The molar mass of carbon monoxide or CO is 28.01 grams per mole. Scientists determine the molar mass of a compound by adding together the atomic mass of each element contained in the molecule. The atomic mass of carbon is 12.01, and the atomic mass of oxygen is 16.
Carbon monoxide is an odorless, colorless gas that forms through the incomplete combustion of carbon compounds. This occurs when there is a limited amount of oxygen available. When exposed to heat in the presence of more oxygen, carbon monoxide burns with a blue flame. Carbon monoxide is poisonous to humans and animals because it binds to the hemoglobin cells in the blood, preventing them from transporting oxygen to the cells of the body.
The mole is the standard unit of measurement in chemistry. One mole of any substance contains 6.0221367E23 of that object. The molar mass of a chemical substance, such as carbon monoxide, represents the weight of that substance measured in the atomic masses in that substance’s formula.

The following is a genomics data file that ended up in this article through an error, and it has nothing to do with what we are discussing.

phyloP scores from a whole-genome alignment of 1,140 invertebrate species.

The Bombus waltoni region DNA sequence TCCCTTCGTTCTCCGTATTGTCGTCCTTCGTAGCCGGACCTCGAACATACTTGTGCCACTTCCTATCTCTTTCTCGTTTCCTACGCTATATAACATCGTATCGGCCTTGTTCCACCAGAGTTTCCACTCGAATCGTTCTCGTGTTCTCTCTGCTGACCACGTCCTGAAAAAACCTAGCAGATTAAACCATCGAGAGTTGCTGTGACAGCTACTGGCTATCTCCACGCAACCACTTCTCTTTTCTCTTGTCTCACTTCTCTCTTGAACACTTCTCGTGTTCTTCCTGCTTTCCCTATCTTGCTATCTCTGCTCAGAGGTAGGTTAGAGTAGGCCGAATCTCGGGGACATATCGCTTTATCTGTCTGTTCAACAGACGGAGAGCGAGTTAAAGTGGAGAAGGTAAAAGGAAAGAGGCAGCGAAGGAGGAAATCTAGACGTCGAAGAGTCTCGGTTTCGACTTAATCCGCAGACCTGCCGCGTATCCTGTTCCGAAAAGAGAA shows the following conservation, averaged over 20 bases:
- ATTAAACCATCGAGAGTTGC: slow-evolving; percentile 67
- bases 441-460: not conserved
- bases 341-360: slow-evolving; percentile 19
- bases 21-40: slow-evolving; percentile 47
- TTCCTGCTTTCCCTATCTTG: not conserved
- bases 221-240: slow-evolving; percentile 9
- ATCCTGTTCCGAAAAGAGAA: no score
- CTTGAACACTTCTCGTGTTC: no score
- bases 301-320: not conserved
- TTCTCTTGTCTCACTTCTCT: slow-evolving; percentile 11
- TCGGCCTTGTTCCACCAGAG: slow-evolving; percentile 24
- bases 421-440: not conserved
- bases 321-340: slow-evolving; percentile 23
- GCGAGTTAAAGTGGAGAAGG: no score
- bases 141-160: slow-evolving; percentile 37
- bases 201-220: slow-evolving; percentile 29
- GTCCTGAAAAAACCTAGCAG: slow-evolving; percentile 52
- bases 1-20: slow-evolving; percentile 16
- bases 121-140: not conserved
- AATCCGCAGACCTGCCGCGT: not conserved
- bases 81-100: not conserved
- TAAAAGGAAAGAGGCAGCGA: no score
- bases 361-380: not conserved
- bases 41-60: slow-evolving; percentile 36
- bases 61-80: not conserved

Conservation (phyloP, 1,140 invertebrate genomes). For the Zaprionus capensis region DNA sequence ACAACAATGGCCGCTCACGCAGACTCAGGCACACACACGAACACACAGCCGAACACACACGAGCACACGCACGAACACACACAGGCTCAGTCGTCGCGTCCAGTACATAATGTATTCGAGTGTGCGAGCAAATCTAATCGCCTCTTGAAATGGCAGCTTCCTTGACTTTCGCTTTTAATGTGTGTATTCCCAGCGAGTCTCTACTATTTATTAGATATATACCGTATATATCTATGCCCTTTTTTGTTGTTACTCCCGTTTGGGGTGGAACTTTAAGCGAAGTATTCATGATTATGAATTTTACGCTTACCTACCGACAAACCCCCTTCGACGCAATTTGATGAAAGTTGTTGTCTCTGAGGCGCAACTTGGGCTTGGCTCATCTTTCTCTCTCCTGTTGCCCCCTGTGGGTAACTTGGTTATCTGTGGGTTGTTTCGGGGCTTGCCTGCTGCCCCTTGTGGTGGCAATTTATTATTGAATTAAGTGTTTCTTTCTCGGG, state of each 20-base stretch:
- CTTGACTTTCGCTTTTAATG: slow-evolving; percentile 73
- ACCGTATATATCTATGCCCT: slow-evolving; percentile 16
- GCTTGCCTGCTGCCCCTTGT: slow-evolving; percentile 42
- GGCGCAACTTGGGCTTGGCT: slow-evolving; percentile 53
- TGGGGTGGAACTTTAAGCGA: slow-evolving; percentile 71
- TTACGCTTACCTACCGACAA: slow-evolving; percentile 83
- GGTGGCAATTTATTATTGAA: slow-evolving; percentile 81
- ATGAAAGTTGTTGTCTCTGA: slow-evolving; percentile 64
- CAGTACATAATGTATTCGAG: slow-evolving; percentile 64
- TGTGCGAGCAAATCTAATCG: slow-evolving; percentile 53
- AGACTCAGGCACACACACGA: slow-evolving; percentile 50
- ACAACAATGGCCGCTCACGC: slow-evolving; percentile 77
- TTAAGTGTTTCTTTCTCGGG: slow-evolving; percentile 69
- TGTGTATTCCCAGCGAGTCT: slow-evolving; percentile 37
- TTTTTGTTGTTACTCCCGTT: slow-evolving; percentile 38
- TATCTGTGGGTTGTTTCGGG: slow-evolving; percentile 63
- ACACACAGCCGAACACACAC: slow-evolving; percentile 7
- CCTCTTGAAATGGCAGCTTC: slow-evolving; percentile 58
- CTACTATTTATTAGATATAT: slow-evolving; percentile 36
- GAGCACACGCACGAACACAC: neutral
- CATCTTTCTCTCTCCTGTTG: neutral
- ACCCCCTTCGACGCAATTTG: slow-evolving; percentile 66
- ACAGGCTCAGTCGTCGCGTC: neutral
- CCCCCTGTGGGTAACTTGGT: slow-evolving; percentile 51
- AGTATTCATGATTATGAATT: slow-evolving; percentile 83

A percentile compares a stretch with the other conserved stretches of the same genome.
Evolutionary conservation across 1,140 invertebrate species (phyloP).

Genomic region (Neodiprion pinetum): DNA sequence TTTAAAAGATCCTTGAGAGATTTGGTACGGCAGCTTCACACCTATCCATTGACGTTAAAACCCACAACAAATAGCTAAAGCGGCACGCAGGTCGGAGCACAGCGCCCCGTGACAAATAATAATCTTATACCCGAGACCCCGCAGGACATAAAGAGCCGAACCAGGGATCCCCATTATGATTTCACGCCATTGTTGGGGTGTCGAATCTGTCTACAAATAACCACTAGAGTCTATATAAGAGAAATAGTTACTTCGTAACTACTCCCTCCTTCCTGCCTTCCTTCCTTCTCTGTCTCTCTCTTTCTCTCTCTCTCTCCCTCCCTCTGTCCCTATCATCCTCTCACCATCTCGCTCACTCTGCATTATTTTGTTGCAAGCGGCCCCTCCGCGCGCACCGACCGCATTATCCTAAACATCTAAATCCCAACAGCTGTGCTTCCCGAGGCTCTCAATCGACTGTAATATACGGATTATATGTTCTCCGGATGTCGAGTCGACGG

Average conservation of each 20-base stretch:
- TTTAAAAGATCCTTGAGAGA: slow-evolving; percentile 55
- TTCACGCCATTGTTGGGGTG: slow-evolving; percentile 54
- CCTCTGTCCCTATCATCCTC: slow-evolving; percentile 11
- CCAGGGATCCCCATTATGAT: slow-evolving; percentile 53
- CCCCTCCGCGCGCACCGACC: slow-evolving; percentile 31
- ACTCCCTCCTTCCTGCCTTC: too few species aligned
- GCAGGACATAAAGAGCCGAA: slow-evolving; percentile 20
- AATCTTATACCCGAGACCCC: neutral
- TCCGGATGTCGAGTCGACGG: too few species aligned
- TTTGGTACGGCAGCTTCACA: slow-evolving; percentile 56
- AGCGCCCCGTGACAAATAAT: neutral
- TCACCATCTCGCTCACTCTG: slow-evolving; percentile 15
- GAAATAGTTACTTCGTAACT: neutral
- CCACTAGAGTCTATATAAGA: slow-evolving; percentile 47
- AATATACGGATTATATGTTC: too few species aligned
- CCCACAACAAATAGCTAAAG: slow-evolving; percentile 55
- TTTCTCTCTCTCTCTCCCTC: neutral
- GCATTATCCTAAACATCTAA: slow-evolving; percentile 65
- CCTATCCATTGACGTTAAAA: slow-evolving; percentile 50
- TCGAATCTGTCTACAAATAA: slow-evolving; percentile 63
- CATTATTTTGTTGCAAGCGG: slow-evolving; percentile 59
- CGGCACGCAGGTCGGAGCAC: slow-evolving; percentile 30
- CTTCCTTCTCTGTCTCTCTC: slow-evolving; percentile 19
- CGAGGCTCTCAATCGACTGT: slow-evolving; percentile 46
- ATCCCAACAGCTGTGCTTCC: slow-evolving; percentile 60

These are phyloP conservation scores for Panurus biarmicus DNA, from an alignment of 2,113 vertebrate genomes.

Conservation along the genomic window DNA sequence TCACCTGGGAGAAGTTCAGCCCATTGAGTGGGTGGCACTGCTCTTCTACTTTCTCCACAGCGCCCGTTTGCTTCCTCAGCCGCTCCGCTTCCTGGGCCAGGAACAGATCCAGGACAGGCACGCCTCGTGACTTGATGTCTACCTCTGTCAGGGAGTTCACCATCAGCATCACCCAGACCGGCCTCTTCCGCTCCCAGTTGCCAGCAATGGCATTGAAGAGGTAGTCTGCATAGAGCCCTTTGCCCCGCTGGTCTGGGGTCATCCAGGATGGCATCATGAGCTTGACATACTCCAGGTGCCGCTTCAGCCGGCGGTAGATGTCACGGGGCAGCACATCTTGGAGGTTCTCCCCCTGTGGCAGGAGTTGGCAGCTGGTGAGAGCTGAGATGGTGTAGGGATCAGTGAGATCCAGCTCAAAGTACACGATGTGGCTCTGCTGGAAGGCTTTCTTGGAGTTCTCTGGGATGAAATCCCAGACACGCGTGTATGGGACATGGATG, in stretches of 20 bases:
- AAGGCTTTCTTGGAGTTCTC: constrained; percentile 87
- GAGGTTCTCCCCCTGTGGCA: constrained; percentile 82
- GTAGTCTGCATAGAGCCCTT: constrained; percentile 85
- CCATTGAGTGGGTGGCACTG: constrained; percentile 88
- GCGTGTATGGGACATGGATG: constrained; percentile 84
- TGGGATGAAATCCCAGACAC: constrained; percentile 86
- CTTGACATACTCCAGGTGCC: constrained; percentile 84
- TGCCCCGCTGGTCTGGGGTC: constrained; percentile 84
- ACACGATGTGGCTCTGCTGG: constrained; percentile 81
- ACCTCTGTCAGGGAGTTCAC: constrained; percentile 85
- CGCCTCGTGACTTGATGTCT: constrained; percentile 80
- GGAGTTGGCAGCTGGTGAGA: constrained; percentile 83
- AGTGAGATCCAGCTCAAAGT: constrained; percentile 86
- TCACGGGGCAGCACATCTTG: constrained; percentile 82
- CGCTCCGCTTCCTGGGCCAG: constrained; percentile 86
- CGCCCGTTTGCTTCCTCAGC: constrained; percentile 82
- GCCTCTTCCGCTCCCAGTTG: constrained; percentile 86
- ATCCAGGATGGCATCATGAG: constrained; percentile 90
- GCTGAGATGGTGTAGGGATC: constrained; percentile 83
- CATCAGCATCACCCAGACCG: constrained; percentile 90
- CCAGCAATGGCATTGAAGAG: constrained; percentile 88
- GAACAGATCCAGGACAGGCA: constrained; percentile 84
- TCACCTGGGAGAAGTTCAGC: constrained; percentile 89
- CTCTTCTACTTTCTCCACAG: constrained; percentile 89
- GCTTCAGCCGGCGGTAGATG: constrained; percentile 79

Molar mass is determined by first identifying the elements found in the substance, then counting the atoms found in each element. The next step is to use the periodic table to determine the atomic weight of each of these elements, and to multiply the atomic weight by the number of atoms present for each separate element. Adding the resulting numbers results in the molar mass of the substance.
Knowing the molar mass of a substance can be useful when scientists conduct experiments that call for highly specific quantities of a material, as knowing the molar mass of a substance enables the experimenter to use that substance’s weight to measure the quantity needed. Knowing the molar mass of different elements also allows scientists to determine exactly what percentage of a compound is taken up by each element within it.